Travels with Raven
A boat that helps make great photographs
I’m a photographer and Raven is my 37-foot 300-hp tripod. She began life as a Repco hull, down in Gouldsboro, Maine, in 1984, and was privately finished off as a lobster-cruiser. When I first laid eyes on her I knew she was “The One.”
Back in 1991, I was well into my three decades at the Island Institute. I arranged for the institute to purchase Ravenwith funds and encouragement from a friend and benefactor who knew we needed a “real” boat, to help the institute carry out its work for Maine’s island and remote coastal communities.
Once we replaced the gas engine with a worthy diesel, she was ready for the rigors of a lot of work along the coast, in all types of weather.
I recall the nods of approval we’d get from fishermen back then as they recognized the Repco’s familiar commercial hull design. “There’s a boat that’ll bring you back when it gets bad out there,” they would say. Even more fishermen now recognize the distinctive flybridge and mast configuration and are very kind in allowing me to photograph close to them while they’re working.
The institute sometimes used Raven as a school bus. I recall the daunting responsibility of bringing the entire student bodies of a number of islands aboard as we delivered them to inter-island school events. It humbled me that these islands would literally place their kids—their futures—in my hands.
When I left the institute in 2010 I bought Raven for myself. After almost 20 years of ranging the coast together, I could not imagine doing my photographic work without her.
Like my fishing friends I have spent many long hours on the water, usually alone, often with nothing to show for the work but a sense of having tried, going over the same ground again and again, often disappointed, occasionally coming back with a worthy catch to show for the endless investment of what Herman Melville referred to in Moby-Dick as “Time, Strength, Cash and Patience.”
Like the good fishermen, I’ve had to know my territory and respect the rules, be ready to take a few calculated risks when it felt right, look people in the eye, keep the gear as simple as possible, get out early and come in late, watch the sky and, above all, respect the people and place where I work.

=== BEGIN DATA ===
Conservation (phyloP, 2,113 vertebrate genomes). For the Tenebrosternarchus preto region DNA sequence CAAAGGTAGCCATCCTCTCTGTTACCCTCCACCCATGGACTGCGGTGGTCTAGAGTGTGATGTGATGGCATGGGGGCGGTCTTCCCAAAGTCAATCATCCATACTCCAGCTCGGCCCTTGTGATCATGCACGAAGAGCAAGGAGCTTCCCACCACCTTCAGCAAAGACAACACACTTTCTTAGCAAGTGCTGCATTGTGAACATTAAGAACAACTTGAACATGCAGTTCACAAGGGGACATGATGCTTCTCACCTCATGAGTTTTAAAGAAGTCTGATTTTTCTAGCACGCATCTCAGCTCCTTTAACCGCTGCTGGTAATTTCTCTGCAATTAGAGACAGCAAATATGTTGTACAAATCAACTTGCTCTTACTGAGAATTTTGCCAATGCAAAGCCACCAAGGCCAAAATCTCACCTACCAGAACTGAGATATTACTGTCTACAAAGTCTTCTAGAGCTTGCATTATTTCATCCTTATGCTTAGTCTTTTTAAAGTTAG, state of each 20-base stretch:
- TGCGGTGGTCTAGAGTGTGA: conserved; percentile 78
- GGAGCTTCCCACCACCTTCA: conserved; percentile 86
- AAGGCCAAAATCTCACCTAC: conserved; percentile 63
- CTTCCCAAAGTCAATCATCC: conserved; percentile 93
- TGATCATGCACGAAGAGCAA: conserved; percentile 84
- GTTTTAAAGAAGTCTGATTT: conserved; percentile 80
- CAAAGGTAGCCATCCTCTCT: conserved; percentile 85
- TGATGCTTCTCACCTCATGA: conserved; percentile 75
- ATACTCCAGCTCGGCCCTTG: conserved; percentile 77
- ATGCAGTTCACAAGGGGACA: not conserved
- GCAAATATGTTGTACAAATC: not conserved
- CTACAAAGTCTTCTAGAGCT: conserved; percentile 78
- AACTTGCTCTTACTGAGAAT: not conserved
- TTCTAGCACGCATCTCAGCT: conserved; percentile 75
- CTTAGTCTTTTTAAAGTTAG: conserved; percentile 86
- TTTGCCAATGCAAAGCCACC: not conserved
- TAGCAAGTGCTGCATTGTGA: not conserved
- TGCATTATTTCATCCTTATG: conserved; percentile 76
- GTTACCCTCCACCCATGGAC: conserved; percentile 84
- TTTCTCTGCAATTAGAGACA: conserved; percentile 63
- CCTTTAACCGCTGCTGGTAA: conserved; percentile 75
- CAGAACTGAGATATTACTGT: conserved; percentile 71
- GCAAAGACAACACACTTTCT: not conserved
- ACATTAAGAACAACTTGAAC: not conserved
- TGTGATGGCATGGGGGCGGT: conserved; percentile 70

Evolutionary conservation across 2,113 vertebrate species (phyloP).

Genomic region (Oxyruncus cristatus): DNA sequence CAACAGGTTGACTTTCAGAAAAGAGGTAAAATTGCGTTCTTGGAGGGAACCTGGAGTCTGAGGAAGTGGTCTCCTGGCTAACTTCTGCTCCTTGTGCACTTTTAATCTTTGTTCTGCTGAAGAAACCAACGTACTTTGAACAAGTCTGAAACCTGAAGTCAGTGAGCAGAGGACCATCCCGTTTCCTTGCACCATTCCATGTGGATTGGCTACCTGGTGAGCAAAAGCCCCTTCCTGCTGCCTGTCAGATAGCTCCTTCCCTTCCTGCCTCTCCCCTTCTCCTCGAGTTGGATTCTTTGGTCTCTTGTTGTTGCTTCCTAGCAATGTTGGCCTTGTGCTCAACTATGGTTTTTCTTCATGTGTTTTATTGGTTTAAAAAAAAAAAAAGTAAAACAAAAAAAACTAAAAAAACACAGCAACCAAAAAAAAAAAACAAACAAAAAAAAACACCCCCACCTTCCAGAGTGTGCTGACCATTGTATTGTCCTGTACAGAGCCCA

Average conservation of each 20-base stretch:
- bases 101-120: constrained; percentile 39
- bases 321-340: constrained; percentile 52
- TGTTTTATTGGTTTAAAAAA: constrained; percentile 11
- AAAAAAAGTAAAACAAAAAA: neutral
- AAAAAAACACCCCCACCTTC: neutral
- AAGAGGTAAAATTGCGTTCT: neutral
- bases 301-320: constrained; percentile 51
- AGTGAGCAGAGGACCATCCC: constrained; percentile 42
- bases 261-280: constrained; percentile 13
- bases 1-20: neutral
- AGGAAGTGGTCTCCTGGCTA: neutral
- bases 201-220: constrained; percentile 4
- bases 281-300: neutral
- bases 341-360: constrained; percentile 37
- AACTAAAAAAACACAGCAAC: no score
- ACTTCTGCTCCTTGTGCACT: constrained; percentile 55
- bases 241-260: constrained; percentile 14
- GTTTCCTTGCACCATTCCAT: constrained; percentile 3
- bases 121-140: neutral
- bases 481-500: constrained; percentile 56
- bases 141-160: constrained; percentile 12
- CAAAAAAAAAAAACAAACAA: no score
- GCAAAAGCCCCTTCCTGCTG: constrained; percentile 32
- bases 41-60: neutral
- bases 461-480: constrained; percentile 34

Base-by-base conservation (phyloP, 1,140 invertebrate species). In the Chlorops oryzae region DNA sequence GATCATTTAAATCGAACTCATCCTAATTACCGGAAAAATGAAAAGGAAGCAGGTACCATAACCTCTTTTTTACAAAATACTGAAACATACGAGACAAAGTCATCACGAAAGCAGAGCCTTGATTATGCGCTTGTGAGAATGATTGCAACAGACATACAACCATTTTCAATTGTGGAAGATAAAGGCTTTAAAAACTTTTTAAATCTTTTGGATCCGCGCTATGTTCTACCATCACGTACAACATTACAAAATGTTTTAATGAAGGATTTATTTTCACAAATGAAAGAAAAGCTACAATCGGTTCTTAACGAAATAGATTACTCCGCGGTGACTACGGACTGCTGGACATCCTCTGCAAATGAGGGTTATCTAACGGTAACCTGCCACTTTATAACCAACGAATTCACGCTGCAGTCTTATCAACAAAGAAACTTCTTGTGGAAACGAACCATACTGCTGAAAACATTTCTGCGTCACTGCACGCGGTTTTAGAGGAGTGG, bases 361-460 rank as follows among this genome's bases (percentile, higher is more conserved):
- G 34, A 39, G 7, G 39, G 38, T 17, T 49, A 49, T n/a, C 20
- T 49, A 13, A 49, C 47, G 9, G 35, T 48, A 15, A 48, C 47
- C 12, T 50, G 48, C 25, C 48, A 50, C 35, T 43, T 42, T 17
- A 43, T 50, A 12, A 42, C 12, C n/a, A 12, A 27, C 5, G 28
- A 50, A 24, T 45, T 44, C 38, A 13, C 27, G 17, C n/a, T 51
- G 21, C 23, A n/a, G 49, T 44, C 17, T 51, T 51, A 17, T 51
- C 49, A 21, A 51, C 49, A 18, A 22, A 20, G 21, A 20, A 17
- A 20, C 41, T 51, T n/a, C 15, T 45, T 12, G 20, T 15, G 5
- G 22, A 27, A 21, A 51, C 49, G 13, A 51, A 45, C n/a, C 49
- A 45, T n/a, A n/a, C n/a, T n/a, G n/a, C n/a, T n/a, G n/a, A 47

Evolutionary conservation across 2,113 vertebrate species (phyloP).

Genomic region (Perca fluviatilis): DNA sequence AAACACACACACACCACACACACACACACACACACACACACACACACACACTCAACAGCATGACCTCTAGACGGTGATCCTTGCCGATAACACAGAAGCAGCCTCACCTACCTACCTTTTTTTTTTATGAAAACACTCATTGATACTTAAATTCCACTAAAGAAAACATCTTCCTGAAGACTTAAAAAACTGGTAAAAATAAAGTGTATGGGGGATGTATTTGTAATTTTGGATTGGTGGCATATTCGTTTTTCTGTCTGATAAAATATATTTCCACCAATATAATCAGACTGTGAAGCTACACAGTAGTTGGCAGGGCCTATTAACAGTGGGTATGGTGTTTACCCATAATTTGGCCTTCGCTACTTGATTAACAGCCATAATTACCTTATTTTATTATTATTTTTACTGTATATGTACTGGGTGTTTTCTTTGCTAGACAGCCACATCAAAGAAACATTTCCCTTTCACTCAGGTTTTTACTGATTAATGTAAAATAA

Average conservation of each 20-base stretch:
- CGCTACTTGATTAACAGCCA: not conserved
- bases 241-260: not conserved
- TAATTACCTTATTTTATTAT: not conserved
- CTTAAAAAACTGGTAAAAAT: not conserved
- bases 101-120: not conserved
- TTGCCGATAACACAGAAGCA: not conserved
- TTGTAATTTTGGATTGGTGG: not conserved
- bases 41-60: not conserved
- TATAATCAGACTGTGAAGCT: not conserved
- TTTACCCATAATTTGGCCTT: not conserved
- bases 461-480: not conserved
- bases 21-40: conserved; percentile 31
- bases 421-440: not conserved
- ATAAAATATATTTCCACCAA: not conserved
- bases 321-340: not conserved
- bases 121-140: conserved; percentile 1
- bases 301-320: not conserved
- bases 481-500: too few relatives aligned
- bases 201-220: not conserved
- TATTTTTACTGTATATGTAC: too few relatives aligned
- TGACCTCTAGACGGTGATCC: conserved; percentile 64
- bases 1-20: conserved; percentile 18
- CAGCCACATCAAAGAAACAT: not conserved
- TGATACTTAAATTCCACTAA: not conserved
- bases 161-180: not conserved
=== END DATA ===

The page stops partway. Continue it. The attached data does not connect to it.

Raven is not a yacht, she’s a workboat, through and through. There’s no exterior varnish, the hull usually needs paint, and she’s loud when under way, but there’s not a finer boat on this coast for what I do. The big rudder and ample horsepower make her handle like a dream in pretty much anything over five feet of water. I can hold Raven precisely where my camera needs to be.
She’s never let me down and I only ever touched/grazed bottom once. A fisherman friend over on Vinalhaven who saw me later that day only opined, “Welcome to the club.” While the actual damage was negligible, the lesson learned was priceless.
Trust is paramount with a boat, just like any other kind of relationship. The winters when we kept her in the water not only drilled a deeper respect and knowledge into me, they taught me about being out there utterly on my own. No margin for error, played off against the great privilege of having the whole coast to myself.
In addition to my own creative gunkholing, I now occasionally take paying passengers out on three-day photographic explorations. It’s especially rewarding to see people’s eyes widen when I do my Raven thing. Some are horrified when I run right up onto a beach, and others get twitchy when they can count the barnacles passing under us, but the whole point is being able to get the camera—and my spirit—where it needs to be.
Peter Ralston lives in Rockport where, from his gallery studio at the head of the harbor, he and Raven can keep an eye on each other.
This article originally appeared in Maine Boats Homes & Harbors, Issue 136.